On the way to a ballgame this weekend, listening to an NPR report on the recent Georgian conflict, my friend the Trotskyist commented that the world seemed to be returning to the pre-WWI Great Power system, with empires gobbling up territory at the expense of smaller, weaker states that needed to find a Great Power protector or become one themselves if they expected to survive. Or at least Russia was returning to that model.
I didn’t have a coherent response in the car, but one of today’s New York Times stories on the conflict makes it sound like the Georgians believed they were operating in a Great Power system. How else to explain why the Georgians thought this would be an opportune moment to deal with their own breakaway regions, which were under Russian protection, the kind involving real troops. The Georgians seem to have thought that Shrub’s cheerleading for their fledgling democracy meant they were under our protection in that old-fashioned sense of our being bound to protect them in case of invasion by another Great Power:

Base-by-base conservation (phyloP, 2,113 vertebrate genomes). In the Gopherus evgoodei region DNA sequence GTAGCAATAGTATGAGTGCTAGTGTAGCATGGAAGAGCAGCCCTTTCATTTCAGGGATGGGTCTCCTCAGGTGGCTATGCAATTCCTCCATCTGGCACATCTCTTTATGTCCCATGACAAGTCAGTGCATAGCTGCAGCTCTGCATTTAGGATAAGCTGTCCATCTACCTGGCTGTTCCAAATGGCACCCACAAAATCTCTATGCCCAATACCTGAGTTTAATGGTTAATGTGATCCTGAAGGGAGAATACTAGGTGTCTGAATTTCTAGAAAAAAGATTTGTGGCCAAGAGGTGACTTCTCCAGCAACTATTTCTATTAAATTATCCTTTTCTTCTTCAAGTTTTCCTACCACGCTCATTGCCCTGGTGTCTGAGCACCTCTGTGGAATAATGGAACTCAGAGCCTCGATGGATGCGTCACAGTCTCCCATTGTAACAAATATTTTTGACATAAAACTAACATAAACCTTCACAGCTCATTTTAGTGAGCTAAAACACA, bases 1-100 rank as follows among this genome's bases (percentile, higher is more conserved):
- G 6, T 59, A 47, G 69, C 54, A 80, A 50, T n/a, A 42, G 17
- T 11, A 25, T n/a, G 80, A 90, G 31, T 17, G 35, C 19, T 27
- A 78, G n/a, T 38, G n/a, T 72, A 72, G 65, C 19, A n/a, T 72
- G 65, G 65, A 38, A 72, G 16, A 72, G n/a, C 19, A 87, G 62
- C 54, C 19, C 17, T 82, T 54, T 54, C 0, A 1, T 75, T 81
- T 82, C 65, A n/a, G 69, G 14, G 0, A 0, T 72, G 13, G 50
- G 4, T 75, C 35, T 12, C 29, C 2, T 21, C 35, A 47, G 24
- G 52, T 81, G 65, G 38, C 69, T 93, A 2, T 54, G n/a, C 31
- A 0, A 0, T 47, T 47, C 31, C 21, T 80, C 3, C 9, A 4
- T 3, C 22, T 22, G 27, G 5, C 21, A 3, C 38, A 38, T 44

All along the road was grief. Old men pushed wheelbarrows loaded with bags or led cows by tethers. They drove tractors and rickety Ladas packed with suitcases and televisions.
As a column of soldiers passed through Gori, a black-robed priest came out of his church and made the sign of the cross again and again.
One soldier, his face a mask of exhaustion, cradled a Kalashnikov.
“We killed as many of them as we could,” he said. “But where are our friends?”
It was the question of the day. As Russian forces massed Sunday on two fronts, Georgians were heading south with whatever they could carry. When they met Western journalists, they all said the same thing: Where is the United States? When is NATO coming?
Since the conflict began, Western leaders have worked frantically to broker a cease-fire. But for Georgians — so boisterously pro-American that Tbilisi, the capital, has a George W. Bush Street — diplomacy fell far short of what they expected.
Of course, as Shrub’s friend Vlad Putin knows, the U.S. has spent the last five years in Iraq demonstrating just how limited our power is on that side of the world, and precluding any further major interventions anywhere, let alone battling Russia on its near-home turf. If this were the pre-WWI system, we might have declared war on Russia immediately and attacked one of her allies somewhere else or sent troops across the Bering Strait (just as in Risk) or used the Navy to cut off the Black Sea or sink Russian ships in the Pacific. Iran would be in big, big trouble. And World War However Many would have been ready to rumble. You have to feel for the Georgians; they are finding out the hardest way possible how little U.S. neo-imperialists can really be trusted.